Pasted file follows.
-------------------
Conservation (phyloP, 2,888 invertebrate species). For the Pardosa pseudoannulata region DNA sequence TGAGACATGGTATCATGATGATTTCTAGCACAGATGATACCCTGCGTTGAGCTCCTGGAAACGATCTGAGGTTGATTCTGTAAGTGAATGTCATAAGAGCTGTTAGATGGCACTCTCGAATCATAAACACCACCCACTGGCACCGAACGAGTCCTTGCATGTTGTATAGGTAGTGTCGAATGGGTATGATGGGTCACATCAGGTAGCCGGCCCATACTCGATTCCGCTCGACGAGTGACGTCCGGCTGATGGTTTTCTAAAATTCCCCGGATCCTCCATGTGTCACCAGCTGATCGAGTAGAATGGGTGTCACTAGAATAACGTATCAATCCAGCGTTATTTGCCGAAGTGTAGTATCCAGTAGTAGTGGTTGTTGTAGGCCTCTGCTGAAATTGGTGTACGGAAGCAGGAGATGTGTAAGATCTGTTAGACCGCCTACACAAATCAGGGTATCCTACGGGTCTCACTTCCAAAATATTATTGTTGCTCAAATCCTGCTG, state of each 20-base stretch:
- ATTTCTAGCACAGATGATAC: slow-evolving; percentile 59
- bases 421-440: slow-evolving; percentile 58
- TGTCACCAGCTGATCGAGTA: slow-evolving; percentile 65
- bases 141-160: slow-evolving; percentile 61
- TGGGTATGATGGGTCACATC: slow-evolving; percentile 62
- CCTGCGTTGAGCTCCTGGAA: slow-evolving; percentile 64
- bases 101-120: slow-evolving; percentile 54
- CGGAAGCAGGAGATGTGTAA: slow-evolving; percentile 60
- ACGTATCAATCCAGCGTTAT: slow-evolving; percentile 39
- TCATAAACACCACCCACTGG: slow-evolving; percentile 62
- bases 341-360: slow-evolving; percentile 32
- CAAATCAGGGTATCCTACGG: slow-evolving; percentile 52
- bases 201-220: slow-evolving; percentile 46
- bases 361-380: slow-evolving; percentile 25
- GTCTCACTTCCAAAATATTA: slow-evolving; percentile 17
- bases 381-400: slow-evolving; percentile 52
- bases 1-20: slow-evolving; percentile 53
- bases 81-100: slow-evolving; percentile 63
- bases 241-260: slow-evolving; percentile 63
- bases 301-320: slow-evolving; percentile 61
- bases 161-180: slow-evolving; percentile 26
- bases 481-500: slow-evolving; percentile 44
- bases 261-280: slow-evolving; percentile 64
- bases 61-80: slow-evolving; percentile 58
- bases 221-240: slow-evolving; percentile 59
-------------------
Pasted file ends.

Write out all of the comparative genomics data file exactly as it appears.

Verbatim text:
Conservation (phyloP, 2,888 invertebrate species). For the Pardosa pseudoannulata region DNA sequence TGAGACATGGTATCATGATGATTTCTAGCACAGATGATACCCTGCGTTGAGCTCCTGGAAACGATCTGAGGTTGATTCTGTAAGTGAATGTCATAAGAGCTGTTAGATGGCACTCTCGAATCATAAACACCACCCACTGGCACCGAACGAGTCCTTGCATGTTGTATAGGTAGTGTCGAATGGGTATGATGGGTCACATCAGGTAGCCGGCCCATACTCGATTCCGCTCGACGAGTGACGTCCGGCTGATGGTTTTCTAAAATTCCCCGGATCCTCCATGTGTCACCAGCTGATCGAGTAGAATGGGTGTCACTAGAATAACGTATCAATCCAGCGTTATTTGCCGAAGTGTAGTATCCAGTAGTAGTGGTTGTTGTAGGCCTCTGCTGAAATTGGTGTACGGAAGCAGGAGATGTGTAAGATCTGTTAGACCGCCTACACAAATCAGGGTATCCTACGGGTCTCACTTCCAAAATATTATTGTTGCTCAAATCCTGCTG, state of each 20-base stretch:
- ATTTCTAGCACAGATGATAC: slow-evolving; percentile 59
- bases 421-440: slow-evolving; percentile 58
- TGTCACCAGCTGATCGAGTA: slow-evolving; percentile 65
- bases 141-160: slow-evolving; percentile 61
- TGGGTATGATGGGTCACATC: slow-evolving; percentile 62
- CCTGCGTTGAGCTCCTGGAA: slow-evolving; percentile 64
- bases 101-120: slow-evolving; percentile 54
- CGGAAGCAGGAGATGTGTAA: slow-evolving; percentile 60
- ACGTATCAATCCAGCGTTAT: slow-evolving; percentile 39
- TCATAAACACCACCCACTGG: slow-evolving; percentile 62
- bases 341-360: slow-evolving; percentile 32
- CAAATCAGGGTATCCTACGG: slow-evolving; percentile 52
- bases 201-220: slow-evolving; percentile 46
- bases 361-380: slow-evolving; percentile 25
- GTCTCACTTCCAAAATATTA: slow-evolving; percentile 17
- bases 381-400: slow-evolving; percentile 52
- bases 1-20: slow-evolving; percentile 53
- bases 81-100: slow-evolving; percentile 63
- bases 241-260: slow-evolving; percentile 63
- bases 301-320: slow-evolving; percentile 61
- bases 161-180: slow-evolving; percentile 26
- bases 481-500: slow-evolving; percentile 44
- bases 261-280: slow-evolving; percentile 64
- bases 61-80: slow-evolving; percentile 58
- bases 221-240: slow-evolving; percentile 59